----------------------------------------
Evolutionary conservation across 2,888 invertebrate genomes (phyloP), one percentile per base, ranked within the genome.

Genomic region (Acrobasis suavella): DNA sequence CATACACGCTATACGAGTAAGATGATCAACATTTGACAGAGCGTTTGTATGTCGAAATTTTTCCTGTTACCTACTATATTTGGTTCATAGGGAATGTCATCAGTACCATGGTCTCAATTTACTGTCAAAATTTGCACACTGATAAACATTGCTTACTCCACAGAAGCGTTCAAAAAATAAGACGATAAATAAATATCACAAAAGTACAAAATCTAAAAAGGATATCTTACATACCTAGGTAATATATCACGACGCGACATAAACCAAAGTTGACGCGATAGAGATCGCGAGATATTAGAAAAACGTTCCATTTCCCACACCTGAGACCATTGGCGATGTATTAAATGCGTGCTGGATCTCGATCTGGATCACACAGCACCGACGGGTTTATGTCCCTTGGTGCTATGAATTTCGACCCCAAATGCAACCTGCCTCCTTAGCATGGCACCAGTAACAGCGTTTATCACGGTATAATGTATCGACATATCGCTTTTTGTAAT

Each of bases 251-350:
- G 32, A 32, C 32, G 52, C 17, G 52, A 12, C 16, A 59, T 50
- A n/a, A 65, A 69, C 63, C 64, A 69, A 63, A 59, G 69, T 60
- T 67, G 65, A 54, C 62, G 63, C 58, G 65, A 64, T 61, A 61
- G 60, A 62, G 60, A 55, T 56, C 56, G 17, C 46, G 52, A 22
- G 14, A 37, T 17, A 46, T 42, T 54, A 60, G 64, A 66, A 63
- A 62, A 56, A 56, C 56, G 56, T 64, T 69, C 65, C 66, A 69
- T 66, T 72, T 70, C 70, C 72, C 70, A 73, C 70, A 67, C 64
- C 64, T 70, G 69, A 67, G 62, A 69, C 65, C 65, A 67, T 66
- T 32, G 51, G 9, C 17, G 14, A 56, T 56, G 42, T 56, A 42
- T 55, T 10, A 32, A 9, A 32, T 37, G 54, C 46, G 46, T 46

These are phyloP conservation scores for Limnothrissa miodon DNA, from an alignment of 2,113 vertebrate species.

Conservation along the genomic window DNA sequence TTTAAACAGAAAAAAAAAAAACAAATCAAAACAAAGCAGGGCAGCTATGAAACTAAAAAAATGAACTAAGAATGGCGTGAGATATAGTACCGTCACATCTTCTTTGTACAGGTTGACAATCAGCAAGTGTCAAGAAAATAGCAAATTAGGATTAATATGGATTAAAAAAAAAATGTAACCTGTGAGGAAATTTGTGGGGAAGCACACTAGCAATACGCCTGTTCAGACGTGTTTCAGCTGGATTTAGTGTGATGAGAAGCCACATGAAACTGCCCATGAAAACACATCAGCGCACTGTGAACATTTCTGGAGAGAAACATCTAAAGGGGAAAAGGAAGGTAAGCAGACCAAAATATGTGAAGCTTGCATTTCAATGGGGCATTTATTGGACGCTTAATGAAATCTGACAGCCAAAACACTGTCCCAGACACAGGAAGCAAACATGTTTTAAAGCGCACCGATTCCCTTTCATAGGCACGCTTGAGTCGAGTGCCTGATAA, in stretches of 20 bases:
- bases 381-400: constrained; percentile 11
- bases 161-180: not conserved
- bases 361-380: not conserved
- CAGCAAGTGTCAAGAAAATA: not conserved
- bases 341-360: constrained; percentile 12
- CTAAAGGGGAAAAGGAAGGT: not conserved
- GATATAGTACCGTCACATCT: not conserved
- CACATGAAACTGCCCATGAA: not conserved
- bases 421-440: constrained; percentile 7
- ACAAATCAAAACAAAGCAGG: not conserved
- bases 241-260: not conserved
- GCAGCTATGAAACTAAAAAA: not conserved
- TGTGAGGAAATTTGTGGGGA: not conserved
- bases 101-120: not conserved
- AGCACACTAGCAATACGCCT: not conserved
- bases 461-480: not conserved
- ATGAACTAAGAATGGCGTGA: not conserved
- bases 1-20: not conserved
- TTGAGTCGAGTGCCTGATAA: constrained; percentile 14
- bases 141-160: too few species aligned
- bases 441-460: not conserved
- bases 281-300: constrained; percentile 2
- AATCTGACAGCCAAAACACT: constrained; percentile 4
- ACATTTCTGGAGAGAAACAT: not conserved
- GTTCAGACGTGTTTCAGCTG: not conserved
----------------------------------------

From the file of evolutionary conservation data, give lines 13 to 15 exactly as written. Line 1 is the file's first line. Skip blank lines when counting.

- T 55, T 10, A 32, A 9, A 32, T 37, G 54, C 46, G 46, T 46

These are phyloP conservation scores for Limnothrissa miodon DNA, from an alignment of 2,113 vertebrate species.

Conservation along the genomic window DNA sequence TTTAAACAGAAAAAAAAAAAACAAATCAAAACAAAGCAGGGCAGCTATGAAACTAAAAAAATGAACTAAGAATGGCGTGAGATATAGTACCGTCACATCTTCTTTGTACAGGTTGACAATCAGCAAGTGTCAAGAAAATAGCAAATTAGGATTAATATGGATTAAAAAAAAAATGTAACCTGTGAGGAAATTTGTGGGGAAGCACACTAGCAATACGCCTGTTCAGACGTGTTTCAGCTGGATTTAGTGTGATGAGAAGCCACATGAAACTGCCCATGAAAACACATCAGCGCACTGTGAACATTTCTGGAGAGAAACATCTAAAGGGGAAAAGGAAGGTAAGCAGACCAAAATATGTGAAGCTTGCATTTCAATGGGGCATTTATTGGACGCTTAATGAAATCTGACAGCCAAAACACTGTCCCAGACACAGGAAGCAAACATGTTTTAAAGCGCACCGATTCCCTTTCATAGGCACGCTTGAGTCGAGTGCCTGATAA, in stretches of 20 bases: